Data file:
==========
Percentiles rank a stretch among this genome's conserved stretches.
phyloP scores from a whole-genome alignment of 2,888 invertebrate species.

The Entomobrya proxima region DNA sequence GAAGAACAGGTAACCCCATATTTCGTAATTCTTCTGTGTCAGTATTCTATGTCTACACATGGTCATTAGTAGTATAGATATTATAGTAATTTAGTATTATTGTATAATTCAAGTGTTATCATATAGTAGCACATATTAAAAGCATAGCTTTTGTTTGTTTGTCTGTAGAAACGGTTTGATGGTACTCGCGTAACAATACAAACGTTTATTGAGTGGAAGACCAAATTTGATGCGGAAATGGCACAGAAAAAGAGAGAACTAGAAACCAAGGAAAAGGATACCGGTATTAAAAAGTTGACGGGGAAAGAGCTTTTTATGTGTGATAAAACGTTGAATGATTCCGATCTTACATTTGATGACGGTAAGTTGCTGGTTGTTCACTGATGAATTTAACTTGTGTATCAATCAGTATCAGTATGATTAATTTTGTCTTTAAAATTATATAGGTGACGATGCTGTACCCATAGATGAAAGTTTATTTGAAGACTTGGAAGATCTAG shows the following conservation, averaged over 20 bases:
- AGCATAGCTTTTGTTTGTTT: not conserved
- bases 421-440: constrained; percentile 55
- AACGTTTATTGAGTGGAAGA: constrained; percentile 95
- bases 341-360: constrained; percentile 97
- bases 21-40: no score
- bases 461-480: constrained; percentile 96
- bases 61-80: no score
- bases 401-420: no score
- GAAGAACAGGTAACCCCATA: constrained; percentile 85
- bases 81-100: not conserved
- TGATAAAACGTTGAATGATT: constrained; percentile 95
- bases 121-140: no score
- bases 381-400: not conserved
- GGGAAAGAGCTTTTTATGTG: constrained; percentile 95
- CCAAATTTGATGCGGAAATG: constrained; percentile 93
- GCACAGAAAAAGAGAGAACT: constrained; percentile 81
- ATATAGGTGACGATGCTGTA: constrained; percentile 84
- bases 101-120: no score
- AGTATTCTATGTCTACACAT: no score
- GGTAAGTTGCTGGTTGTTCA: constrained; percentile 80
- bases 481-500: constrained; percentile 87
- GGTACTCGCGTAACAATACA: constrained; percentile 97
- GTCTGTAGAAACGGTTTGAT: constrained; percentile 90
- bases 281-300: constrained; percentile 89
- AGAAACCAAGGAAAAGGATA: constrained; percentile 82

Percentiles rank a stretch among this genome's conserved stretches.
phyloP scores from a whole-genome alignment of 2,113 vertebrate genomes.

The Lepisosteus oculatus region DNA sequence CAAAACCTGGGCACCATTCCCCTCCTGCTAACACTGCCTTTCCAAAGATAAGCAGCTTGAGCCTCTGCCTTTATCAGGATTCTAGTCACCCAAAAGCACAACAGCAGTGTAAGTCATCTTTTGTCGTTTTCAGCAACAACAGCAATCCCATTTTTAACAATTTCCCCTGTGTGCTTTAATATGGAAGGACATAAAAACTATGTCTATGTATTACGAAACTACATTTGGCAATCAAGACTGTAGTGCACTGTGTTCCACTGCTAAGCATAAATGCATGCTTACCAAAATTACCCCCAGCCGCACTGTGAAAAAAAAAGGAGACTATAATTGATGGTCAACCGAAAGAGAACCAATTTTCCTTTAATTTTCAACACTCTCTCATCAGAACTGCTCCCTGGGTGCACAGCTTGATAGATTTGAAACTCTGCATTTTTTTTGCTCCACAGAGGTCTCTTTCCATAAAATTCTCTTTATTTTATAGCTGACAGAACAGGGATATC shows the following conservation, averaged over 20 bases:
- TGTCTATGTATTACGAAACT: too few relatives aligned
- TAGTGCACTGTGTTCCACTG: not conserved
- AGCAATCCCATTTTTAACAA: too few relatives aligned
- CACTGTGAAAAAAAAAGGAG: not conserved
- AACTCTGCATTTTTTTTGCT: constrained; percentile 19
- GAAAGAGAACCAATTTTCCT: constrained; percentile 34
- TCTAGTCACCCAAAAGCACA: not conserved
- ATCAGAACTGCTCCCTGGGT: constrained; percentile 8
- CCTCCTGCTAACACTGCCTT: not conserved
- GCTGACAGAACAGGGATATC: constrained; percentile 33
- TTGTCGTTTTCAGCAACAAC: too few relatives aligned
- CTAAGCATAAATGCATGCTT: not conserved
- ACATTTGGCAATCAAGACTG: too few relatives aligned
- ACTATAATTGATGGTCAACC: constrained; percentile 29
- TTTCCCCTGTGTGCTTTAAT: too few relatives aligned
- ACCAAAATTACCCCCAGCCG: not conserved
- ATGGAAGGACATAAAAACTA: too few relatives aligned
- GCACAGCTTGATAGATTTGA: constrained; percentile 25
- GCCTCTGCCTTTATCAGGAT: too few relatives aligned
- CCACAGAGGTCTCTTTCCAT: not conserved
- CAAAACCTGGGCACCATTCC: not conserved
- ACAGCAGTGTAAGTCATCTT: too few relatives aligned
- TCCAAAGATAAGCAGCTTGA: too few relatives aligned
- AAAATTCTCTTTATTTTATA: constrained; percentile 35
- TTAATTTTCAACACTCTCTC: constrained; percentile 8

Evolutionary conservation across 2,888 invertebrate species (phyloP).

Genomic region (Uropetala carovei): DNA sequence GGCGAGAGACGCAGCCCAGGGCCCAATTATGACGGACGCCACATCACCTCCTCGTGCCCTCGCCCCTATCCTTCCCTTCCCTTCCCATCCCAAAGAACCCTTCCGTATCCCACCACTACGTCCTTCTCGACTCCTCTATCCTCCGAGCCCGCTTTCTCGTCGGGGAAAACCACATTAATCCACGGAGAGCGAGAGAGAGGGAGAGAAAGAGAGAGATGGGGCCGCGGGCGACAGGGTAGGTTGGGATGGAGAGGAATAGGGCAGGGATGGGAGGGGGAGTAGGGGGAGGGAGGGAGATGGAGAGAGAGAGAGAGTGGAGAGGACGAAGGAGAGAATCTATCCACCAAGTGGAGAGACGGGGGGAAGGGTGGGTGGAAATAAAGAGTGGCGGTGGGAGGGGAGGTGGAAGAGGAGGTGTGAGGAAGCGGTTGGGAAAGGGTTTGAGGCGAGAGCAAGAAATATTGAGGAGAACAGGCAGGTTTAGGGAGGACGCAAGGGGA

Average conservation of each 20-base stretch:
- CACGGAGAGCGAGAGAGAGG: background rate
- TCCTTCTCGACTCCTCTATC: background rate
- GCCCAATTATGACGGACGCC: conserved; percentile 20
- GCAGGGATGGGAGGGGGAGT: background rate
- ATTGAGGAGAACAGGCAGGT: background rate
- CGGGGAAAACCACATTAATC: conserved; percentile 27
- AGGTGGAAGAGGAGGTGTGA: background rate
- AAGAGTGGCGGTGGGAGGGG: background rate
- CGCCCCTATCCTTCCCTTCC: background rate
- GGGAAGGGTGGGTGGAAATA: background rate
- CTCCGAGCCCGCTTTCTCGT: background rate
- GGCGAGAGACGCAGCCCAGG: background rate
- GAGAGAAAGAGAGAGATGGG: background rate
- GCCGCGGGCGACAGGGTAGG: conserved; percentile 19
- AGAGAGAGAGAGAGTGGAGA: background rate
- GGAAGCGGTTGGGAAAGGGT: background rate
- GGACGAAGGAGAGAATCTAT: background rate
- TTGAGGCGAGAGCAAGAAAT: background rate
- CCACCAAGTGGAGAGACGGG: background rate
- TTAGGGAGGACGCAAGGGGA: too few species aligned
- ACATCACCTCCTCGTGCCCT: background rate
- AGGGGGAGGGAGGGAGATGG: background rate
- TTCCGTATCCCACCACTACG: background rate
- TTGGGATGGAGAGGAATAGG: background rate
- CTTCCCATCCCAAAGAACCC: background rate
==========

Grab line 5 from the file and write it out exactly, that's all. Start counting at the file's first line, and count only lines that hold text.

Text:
- bases 421-440: constrained; percentile 55